Pain intensity can predict healthcare utilization for physical therapy patients

August 24, 2018 – A study by DCRI researchers finds that baseline disability and changes in pain levels can help predict which patients will require further treatment.

Monitoring for specific characteristics could help healthcare providers more accurately predict which patients will require additional care, according to a recent study by DCRI researchers.

The study, led by DCRI Fellow Trevor Lentz, PhD, appears in BMC Health Services Research.

Trevor LentzTreatment for musculoskeletal pain is a widespread and costly condition, with many patients requiring additional downstream care. Current payment models in the United States have led many health care services organizations to prioritize early identification of individuals at risk for downstream healthcare use at the onset of treatment.

In this study, the researchers examined data from the Orthopedic Physical Therapy – Investigative Network’s (OPT-IN) Optimal Screening for Prediction of Referral and Outcome (OSPRO) validation cohort study, a longitudinal prospective study of individuals with knee, shoulder, back or neck pain seeking physical therapy in the United States. They collected potential predictors by self-reported questionnaires at initial evaluation using an online study website. Participants were directed back to the study website four weeks after the initial evaluation to again complete questions on pain intensity, disability, and pain-related psychological distress. At six months and one year after baseline evaluation, individuals reported use of opioids, injection, surgery, diagnostic tests or imaging, and emergency room visits for their pain condition over the follow-up period.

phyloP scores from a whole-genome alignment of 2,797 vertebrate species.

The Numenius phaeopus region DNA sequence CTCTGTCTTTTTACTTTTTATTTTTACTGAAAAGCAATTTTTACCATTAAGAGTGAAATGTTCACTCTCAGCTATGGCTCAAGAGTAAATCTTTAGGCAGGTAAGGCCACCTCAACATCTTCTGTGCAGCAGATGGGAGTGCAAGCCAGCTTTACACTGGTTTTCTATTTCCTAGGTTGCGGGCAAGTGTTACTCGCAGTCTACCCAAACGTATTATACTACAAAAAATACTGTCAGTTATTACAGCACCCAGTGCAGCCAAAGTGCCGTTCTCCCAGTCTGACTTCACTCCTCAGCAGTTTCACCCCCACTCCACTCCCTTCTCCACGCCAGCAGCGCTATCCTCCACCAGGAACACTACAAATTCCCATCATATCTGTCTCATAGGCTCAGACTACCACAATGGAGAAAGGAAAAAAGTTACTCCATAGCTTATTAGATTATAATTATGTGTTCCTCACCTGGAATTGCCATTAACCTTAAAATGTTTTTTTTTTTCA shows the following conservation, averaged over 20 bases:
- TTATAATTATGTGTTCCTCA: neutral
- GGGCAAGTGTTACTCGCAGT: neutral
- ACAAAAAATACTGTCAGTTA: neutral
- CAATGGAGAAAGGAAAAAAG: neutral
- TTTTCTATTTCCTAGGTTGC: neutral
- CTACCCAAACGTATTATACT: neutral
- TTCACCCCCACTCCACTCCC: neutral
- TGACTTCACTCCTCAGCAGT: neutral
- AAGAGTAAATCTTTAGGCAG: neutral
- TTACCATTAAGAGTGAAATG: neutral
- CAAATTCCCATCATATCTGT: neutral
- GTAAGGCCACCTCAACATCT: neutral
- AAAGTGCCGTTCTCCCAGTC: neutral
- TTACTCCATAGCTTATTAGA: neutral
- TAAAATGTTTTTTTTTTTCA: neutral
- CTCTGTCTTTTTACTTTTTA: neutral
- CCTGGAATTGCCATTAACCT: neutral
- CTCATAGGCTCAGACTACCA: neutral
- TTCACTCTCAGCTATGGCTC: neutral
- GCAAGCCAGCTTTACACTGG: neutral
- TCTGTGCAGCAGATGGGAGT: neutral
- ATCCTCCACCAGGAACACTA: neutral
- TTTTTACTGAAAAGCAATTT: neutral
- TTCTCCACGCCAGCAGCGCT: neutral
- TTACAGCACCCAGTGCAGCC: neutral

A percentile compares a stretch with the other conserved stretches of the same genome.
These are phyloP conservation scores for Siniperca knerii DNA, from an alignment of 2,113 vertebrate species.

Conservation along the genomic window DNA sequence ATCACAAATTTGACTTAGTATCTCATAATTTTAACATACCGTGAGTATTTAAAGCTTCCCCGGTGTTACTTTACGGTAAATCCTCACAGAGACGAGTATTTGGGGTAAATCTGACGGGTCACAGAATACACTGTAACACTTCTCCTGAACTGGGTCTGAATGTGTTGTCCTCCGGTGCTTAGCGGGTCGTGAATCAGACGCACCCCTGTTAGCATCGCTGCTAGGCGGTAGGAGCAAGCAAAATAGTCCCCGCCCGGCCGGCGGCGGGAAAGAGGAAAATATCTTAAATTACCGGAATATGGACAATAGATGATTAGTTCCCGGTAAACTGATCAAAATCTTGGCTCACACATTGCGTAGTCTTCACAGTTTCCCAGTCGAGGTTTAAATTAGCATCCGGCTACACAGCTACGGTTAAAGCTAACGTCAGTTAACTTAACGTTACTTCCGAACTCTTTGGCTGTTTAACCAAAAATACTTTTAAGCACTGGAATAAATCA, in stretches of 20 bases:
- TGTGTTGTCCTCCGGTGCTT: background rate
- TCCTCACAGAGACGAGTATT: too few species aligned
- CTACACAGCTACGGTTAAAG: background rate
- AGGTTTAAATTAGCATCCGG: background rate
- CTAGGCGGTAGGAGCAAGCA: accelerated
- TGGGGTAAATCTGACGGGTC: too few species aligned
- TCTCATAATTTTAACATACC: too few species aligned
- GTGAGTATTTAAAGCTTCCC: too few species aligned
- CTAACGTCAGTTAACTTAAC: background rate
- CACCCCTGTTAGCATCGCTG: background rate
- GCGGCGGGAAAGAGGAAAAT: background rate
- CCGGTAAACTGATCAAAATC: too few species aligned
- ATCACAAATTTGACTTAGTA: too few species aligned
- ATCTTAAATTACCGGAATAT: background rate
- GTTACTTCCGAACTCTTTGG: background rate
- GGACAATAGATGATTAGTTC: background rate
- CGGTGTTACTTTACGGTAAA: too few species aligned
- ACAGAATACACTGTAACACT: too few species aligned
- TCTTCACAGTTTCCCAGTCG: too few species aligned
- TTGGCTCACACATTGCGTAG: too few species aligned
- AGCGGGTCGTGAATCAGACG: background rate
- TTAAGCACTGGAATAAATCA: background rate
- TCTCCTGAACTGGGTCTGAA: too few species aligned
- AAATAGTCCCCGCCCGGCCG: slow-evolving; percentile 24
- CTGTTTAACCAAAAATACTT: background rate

Subsequent pain-related healthcare utilization was reported by 43 percent of the study sample that completed the one year follow-up. Baseline disability and four-week change in pain intensity were important global predictors of subsequent healthcare utilization. Age, insurance status, comorbidity burden, baseline pain, and four-week changes in pain intensity, disability and pain-related psychological distress predicted specific service utilization.

These findings, the researchers concluded, suggest treatment monitoring of specific response variables could enhance identification of those at risk for future healthcare utilization in addition to baseline assessment.

In addition to Lentz, the study’s authors included the DCRI’s Steven George, PhD, and the University of Florida’s Jason M. Beneciuk.